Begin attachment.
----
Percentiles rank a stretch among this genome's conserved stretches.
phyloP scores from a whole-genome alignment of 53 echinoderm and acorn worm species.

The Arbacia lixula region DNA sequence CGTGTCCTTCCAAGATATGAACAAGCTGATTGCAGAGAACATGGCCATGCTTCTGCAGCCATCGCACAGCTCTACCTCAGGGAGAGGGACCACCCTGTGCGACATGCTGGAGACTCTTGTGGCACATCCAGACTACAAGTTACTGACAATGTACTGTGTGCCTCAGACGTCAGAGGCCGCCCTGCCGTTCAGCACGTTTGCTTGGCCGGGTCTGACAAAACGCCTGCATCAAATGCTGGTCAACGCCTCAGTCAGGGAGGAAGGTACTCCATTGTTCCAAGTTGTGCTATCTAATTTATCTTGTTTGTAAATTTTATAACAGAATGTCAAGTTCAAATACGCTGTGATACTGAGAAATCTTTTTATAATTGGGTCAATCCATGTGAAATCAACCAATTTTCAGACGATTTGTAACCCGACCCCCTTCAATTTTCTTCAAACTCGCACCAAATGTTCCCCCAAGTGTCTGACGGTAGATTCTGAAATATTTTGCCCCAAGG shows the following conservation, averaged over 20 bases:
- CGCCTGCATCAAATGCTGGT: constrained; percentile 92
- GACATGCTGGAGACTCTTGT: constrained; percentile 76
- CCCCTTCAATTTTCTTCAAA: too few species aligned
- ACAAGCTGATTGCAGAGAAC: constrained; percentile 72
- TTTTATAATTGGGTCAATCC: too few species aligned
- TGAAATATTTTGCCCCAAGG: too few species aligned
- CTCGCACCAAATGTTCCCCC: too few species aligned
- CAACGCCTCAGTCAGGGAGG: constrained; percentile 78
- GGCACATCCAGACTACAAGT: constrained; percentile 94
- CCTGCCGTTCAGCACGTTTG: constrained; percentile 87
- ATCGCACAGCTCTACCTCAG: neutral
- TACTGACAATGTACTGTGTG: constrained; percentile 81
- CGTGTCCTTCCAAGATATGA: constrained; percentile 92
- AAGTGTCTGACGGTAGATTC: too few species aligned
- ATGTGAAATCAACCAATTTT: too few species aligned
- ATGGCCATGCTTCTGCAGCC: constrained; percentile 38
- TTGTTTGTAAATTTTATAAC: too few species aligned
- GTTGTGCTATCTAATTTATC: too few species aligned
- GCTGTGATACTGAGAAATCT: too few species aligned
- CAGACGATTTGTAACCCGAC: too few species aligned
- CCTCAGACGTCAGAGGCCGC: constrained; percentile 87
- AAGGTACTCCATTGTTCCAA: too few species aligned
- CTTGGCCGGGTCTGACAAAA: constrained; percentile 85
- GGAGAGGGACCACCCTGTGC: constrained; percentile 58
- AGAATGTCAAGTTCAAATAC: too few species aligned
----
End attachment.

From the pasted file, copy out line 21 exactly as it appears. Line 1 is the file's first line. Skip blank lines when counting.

- GTTGTGCTATCTAATTTATC: too few species aligned